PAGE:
FDI net inflows at US$429M in May 2021

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Foreign direct investment (FDI) net inflows in May 2021 was at US$429 million, a decline of 25.4 percent from US$575 million net inflows in May 2020 (Table 1).12

Despite this, the cumulative FDI level remained higher by 37.8 percent at US$3.5 billion net inflows in January–May 2021 from US$2.5 billion net inflows in the same period last year.

Non-residents’ net investments in debt instruments rose by 76.2 percent to US$2.2 billion from US$1.2 billion.

Further, reinvestment of earnings grew by 3.0 percent to reach US$407 million from US$395 million in the same period last year. Meanwhile, net investments in equity capital remained broadly stable at US$1.3 billion.

The FDI decline in May 2021 reflected renewed investor concerns on the rising cases of the new variants of COVID-19 globally. By component of FDI, non-residents’ net investments in debt instruments during the month contracted by 23.4 percent to US$269 million from US$351 million in May 2020.3

Likewise, non-residents’ net investments in equity capital declined by 53.4 percent to US$60 million in May 2021 from US$130 million in the comparable month last year. This was on account of the increase in equity capital withdrawals (by 70.2 percent to US$21 million from US$13 million) coupled with the decrease in equity capital placements (by 42.6 percent to US$82 million from US$142 million).

Bulk of the equity capital placements during the month came from Japan, the United States, and Malaysia. These were channeled mostly to the 1) manufacturing; 2) real estate; and 3) financial and insurance industries.

Meanwhile, reinvestment of earnings rose by 6.0 percent to US$99 million from US$94 million in May 2020.

On a year-to-date basis, equity capital placements declined by 5.4 percent to US$1.0 billion (from US$1.1 billion). Equity capital placements were sourced mainly from Singapore, Japan, and the United States. These were infused largely to the 1) financial and insurance; 2) electricity, gas, steam, and air-conditioning; 3) manufacturing; and 4) real estate industries. Equity capital withdrawals also decreased by 26.7 percent to US$139 million (from US$190 million).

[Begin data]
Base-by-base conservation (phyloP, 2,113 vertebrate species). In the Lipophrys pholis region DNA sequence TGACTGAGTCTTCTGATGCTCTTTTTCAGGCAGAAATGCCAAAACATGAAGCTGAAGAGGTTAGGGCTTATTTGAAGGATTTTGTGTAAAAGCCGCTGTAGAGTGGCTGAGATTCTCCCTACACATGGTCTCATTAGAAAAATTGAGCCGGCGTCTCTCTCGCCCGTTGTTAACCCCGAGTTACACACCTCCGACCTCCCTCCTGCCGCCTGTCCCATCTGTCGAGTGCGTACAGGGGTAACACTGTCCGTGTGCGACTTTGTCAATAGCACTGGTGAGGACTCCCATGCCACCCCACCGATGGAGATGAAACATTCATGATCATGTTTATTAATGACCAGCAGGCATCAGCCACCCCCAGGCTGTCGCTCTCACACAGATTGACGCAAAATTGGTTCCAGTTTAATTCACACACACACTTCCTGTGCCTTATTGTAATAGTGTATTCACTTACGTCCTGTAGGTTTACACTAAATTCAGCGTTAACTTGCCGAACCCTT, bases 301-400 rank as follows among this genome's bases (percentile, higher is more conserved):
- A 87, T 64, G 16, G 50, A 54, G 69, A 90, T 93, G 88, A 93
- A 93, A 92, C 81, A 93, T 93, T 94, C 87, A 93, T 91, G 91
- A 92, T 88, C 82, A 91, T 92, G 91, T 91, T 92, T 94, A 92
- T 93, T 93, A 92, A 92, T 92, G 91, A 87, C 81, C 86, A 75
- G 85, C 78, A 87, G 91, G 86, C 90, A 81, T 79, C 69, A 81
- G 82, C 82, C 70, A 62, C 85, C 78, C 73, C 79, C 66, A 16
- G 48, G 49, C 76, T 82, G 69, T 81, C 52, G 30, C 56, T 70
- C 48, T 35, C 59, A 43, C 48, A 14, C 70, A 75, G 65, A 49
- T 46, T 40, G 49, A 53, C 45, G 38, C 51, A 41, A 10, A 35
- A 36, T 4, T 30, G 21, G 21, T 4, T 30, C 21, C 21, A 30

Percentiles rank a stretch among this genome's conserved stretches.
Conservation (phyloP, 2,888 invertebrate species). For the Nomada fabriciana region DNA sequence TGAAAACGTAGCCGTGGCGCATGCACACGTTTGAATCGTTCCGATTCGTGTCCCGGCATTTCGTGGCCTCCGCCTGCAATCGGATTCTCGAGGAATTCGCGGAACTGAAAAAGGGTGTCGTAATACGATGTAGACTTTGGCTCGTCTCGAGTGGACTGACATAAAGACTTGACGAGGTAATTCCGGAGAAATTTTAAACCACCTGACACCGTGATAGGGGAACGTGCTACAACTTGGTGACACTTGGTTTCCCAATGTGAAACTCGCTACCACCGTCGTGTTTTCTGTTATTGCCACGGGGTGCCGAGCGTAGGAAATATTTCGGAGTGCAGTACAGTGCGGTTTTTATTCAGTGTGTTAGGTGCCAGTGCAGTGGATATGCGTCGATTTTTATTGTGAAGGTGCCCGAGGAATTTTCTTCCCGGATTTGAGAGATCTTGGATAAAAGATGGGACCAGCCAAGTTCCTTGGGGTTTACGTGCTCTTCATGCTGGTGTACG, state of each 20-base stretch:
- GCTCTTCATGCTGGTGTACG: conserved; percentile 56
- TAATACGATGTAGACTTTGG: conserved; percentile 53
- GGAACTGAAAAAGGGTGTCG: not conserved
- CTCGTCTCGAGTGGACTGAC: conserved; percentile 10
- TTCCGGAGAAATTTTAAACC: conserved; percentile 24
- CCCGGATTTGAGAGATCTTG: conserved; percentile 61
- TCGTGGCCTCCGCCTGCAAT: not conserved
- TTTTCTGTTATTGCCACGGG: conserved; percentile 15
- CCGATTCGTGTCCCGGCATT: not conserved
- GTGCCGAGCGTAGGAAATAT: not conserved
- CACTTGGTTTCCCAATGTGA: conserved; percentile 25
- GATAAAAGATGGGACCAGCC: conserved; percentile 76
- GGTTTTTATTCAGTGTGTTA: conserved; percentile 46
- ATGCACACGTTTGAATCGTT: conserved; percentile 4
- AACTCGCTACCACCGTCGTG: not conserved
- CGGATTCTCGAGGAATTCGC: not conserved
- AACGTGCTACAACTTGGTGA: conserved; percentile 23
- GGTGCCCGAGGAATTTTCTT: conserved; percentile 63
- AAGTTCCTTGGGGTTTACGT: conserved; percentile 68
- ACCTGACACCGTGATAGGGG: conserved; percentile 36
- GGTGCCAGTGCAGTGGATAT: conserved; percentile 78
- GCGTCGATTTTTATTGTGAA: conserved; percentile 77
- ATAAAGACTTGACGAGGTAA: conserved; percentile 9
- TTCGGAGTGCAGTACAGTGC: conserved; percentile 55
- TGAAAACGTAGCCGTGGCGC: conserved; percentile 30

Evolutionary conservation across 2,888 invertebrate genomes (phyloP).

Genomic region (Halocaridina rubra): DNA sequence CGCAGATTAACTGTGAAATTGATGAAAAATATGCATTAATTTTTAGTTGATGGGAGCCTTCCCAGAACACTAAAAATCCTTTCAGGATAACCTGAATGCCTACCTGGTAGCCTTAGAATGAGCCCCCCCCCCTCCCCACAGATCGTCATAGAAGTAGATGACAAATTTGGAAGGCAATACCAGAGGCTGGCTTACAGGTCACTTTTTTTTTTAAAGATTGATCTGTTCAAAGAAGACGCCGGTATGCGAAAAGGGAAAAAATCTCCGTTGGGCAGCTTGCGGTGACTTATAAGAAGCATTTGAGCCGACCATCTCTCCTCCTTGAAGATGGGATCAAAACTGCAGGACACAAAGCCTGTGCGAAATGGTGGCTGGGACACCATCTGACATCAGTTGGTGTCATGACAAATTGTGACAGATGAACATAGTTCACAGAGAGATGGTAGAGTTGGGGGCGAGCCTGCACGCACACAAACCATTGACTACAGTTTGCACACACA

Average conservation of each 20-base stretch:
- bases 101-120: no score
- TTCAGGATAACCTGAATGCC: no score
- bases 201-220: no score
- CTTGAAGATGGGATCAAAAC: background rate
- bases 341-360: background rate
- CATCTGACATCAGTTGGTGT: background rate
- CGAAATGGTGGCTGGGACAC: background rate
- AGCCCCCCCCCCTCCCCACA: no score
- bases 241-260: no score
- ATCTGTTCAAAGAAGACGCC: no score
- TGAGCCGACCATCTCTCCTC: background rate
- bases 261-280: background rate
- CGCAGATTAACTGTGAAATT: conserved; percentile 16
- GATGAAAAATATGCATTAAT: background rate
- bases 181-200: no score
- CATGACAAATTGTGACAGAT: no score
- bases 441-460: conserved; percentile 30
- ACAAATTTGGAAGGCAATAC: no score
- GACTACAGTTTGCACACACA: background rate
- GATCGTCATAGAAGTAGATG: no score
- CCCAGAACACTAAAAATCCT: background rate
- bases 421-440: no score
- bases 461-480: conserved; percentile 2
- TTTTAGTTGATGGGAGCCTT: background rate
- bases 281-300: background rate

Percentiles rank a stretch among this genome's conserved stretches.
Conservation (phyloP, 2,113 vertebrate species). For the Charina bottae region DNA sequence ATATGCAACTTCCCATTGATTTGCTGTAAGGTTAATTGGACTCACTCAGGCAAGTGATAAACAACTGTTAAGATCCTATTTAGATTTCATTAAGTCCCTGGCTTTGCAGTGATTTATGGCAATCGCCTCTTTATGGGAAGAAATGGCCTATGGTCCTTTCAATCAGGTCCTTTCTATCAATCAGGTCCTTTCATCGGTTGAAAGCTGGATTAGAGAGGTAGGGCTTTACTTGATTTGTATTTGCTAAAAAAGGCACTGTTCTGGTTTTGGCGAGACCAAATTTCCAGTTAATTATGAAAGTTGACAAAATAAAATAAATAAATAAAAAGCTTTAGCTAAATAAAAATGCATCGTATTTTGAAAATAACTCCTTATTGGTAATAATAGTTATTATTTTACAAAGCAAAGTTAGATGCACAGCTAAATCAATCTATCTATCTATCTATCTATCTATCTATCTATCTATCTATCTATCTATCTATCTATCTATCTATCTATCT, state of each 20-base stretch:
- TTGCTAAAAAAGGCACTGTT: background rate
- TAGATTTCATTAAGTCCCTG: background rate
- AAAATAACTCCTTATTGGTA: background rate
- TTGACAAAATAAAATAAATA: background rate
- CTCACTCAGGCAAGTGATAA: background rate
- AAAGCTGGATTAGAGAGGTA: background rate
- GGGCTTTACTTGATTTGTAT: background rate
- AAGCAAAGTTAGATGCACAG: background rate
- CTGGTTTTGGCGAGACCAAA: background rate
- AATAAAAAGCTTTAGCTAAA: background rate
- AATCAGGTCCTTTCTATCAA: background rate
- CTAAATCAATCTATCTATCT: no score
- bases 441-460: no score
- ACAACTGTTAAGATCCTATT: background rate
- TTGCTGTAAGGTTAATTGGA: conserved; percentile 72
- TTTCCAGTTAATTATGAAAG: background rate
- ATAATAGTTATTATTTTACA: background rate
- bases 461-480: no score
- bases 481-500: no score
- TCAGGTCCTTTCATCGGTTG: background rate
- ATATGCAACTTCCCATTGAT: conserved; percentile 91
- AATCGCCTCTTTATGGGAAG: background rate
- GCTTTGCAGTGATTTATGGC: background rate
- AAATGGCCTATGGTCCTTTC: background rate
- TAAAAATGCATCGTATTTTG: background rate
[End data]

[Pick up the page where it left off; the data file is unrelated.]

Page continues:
The BSP statistics on FDI are compiled based on the Balance of Payments and International Investment Position Manual, 6th Edition (BPM6).  FDI includes (a) investment by a non-resident direct investor in a resident enterprise, whose equity capital in the latter is at least 10 percent, and (b) investment made by a non-resident subsidiary/associate in its resident direct investor.  FDI can be in the form of equity capital, reinvestment of earnings, and borrowings.

The BSP FDI statistics are distinct from the investment data of other government sources. BSP FDI covers actual investment inflows. By contrast, the approved foreign investments data that are published by the Philippine Statistics Authority (PSA), which are sourced from Investment Promotion Agencies (IPAs), represent investment commitments, which may not necessarily be realized fully, in a given period. Further, the said PSA data are not based on the 10 percent ownership criterion under BPM6.  Moreover, the BSP’s FDI data are presented in net terms (i.e., equity capital placements less withdrawals), while the PSA’s foreign investment data do not account for equity withdrawals.

Net investments in debt instruments consist mainly of intercompany borrowing/lending between foreign direct investors and their subsidiaries/affiliates in the Philippines. The remaining portion of net investments in debt instruments are investments made by non-resident subsidiaries/associates in their resident direct investors, i.e., reverse investment.